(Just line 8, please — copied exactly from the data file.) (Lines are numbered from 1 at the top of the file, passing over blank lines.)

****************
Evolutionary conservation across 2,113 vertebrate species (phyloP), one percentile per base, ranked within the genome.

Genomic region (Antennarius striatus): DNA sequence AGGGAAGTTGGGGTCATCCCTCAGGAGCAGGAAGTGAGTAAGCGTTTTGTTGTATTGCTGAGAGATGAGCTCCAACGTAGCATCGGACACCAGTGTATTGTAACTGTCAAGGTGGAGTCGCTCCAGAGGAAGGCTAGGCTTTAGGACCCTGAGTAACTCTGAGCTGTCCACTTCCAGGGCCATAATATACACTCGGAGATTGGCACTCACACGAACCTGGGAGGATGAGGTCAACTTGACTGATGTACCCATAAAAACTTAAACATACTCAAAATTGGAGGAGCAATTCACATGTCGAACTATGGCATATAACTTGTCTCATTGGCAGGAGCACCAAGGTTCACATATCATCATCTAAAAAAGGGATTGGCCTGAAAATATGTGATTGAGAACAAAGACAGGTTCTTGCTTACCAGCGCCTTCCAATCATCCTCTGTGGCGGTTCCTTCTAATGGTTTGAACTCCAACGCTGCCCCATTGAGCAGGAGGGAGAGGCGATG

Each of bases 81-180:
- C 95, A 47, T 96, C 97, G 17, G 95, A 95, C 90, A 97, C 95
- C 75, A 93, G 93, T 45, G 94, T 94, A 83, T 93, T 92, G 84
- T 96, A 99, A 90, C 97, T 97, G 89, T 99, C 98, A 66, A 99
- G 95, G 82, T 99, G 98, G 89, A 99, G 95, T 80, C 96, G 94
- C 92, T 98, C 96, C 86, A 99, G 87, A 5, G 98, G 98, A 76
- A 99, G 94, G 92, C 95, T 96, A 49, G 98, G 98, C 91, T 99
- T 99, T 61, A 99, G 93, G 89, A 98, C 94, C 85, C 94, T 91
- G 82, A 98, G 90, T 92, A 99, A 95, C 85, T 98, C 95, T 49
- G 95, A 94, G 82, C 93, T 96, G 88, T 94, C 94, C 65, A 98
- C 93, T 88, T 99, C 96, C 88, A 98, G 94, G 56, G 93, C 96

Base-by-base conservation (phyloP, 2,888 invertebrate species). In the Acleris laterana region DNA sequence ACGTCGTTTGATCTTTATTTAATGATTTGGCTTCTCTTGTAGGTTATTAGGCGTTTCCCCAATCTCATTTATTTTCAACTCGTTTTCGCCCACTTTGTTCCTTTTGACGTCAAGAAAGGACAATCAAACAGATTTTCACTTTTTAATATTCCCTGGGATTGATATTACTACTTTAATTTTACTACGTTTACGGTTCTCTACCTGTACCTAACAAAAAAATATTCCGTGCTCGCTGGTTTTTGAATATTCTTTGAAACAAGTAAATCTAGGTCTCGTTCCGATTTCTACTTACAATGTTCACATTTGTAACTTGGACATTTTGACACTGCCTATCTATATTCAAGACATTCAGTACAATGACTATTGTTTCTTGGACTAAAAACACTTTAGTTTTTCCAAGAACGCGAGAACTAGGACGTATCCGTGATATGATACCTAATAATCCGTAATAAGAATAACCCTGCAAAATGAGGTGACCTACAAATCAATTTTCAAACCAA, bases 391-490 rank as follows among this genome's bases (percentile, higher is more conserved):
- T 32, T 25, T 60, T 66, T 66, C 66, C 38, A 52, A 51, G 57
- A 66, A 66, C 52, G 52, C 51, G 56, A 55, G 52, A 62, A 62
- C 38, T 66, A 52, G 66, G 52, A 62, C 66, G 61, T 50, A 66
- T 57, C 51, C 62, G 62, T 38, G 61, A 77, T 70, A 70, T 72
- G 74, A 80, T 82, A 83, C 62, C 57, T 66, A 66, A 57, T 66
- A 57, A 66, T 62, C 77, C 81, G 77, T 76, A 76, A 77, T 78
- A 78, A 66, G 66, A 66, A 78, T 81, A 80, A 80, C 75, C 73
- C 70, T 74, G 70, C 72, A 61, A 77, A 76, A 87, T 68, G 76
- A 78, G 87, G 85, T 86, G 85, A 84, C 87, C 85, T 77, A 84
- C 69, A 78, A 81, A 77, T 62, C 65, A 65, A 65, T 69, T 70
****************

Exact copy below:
- C 92, T 98, C 96, C 86, A 99, G 87, A 5, G 98, G 98, A 76